Congratulations! The weird and wonderful journey of pregnancy begins! Here’s what you need to know!

Pregnancy is a really new and exciting time for the mother and everyone around them. When it comes to food, things can be a bit confusing. With so much information out there, it can be hard to figure out what’s okay to eat and what you need to give a miss for the next nine months. There’s a lot of information out there but after looking at the evidence we’ve put together a list of some important nutrition and lifestyle advice.

First up, let’s talk about the things to avoid during pregnancy!

What’s the deal with caffeine?

While in the past expectant Mums were asked to kick caffeine to the curb, the good news is modern research illustrates that moderate caffeine consumption during pregnancy is safe. But what counts as moderation? Current guidelines suggest limiting your intake to 200mg per day during pregnancy. In practice 200mg of caffeine looks like around one-shot latte or cappuccino, 2 cups of instant coffee or 4 cups of caffeinated tea. [1]

Here’s a rough breakdown of some food or drinks that you might have throughout the day and how much caffeine they contain. [2]

Values are approximations. Please refer to product packaging for exact amounts of caffeine in your specific foods.

Tell me about Vitamin A!

Vitamin A is a nutrient vital for visual health, foetal growth and development and immune function. [3] Beta carotene is an orange pigment found in fruits and veggies and is a precursor or inactive form of retinol. [4] Foods that contain beta carotene include carrots, sweet potato, and dark leafy greens.[4] Beta carotene is safe during pregnancy. It’s the retinol you need to be mindful of, especially in the first trimester. Liver is a food high in retinol and is best kept to less than one serving per week to stay below the upper limit for retinol during pregnancy which is 3000 µg /day. [5] Also, you may have used retinol in your skincare before but during pregnancy it is important to cease using it. It’s a great time to treat yourself to some new products and try skincare without retinol or vitamin A derivatives for the remainder of your pregnancy. Fortunately you’ll be glowing without it!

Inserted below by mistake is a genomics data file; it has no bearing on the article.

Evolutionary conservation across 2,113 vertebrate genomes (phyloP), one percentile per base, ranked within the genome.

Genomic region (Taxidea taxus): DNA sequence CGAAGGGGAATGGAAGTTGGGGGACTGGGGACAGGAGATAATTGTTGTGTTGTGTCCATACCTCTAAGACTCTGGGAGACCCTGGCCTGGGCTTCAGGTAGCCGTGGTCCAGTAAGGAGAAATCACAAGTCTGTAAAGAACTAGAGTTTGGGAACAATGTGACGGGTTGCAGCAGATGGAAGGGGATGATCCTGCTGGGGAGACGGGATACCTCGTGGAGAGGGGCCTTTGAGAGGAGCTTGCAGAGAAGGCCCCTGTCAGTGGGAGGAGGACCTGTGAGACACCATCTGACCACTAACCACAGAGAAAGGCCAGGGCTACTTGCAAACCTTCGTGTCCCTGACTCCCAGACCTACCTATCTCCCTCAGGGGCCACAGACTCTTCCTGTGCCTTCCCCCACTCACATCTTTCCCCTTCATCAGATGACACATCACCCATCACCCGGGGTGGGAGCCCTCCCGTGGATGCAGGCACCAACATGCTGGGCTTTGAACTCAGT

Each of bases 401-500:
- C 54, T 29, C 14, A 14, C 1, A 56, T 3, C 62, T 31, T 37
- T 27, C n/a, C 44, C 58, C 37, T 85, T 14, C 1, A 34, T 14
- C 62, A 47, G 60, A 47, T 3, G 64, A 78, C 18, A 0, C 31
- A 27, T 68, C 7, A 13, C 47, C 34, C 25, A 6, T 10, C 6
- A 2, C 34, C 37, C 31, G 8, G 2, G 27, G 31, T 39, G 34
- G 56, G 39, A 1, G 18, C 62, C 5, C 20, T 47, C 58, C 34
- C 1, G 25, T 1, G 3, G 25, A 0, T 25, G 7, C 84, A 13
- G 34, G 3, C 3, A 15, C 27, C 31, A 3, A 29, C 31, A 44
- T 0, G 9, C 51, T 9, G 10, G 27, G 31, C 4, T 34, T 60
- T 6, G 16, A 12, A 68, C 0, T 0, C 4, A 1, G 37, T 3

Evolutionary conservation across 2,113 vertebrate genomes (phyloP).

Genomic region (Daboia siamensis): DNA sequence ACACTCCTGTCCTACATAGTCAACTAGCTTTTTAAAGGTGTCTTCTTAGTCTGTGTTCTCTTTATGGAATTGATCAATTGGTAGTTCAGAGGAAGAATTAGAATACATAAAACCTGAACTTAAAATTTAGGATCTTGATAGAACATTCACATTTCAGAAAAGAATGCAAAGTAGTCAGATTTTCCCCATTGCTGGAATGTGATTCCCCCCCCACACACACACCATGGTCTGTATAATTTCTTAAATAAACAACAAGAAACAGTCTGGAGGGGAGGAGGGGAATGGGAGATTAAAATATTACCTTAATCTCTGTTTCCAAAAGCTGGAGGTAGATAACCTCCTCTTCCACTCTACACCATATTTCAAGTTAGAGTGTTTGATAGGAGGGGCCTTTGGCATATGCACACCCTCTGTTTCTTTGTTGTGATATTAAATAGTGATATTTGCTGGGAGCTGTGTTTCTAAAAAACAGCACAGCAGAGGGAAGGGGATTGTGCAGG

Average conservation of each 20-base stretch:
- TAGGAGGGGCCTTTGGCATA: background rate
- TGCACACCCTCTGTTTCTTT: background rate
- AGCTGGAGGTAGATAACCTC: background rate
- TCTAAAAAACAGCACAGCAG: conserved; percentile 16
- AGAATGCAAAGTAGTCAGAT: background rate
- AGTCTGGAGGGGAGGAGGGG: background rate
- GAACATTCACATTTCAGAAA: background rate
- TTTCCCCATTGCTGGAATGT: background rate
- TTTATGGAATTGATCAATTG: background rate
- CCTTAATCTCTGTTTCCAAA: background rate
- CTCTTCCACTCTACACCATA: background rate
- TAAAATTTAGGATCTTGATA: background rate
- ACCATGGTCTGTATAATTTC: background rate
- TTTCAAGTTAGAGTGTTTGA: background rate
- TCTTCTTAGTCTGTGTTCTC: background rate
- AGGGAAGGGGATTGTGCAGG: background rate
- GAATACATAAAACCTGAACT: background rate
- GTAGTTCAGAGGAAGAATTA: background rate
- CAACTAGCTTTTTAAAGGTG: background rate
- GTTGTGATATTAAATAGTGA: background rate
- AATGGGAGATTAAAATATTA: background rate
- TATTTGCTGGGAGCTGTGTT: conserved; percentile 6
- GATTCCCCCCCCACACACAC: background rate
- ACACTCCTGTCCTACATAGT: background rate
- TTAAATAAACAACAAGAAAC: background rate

What about mercury?

It is important to minimise your intake of mercury during pregnancy as high doses may harm a developing baby’s brain.

This means:

  • Limiting fish like orange roughy (sea perch) or catfish to one 150g serving size per week
  • Limiting shark (flake) or billfish to one 150g serve per fortnight and no other fish that fortnight [6]

Larger fish that live longer tend to contain the most mercury, which is why there are different recommendations for different types! [6]

But don’t let this deter you from eating seafood! Research shows that eating 2-3 serves (where one serve is around 150g) of low mercury fish per week is good for general health plus the health of your developing baby. [6] Some low mercury options include sardines, silver warehouse, Atlantic salmon, canned salmon or tuna in oil and herrings. [7]

Let’s talk food safety!

Food safety is extra important during pregnancy, where elevated hormones like progesterone suppress your immune system. [8] When your immune system is suppressed this means that you’re more likely to get sick from contaminated foods. Some types of food poisoning bacteria can be a problem during pregnancy. Therefore, we want to minimise risk by practicing good hygiene and food handling while avoiding high risk foods.

Listeria is an illness caused by foods contaminated by listeria monocytogenes. [9] During pregnancy this bacterium can be passed on to the baby and may cause miscarriage, stillbirth or premature birth. [9] While listeria infection isn’t common, it is still really important to minimise your risk by following these tips. [10]

  • Eat freshly prepared foods and avoid ready-to-eat refrigerated foods that may have been stored for long periods of time.
  • Avoid raw or unpasteurised dairy foods, juices or cider.
  • Avoid soft and semi-soft cheeses like Brie, Camembert, Feta, blue-veined cheeses, Gorgonzola, Hispanic-style fresh cheeses (e.g. queso blanco) unless they are cooked until 74°C, which is steaming hot.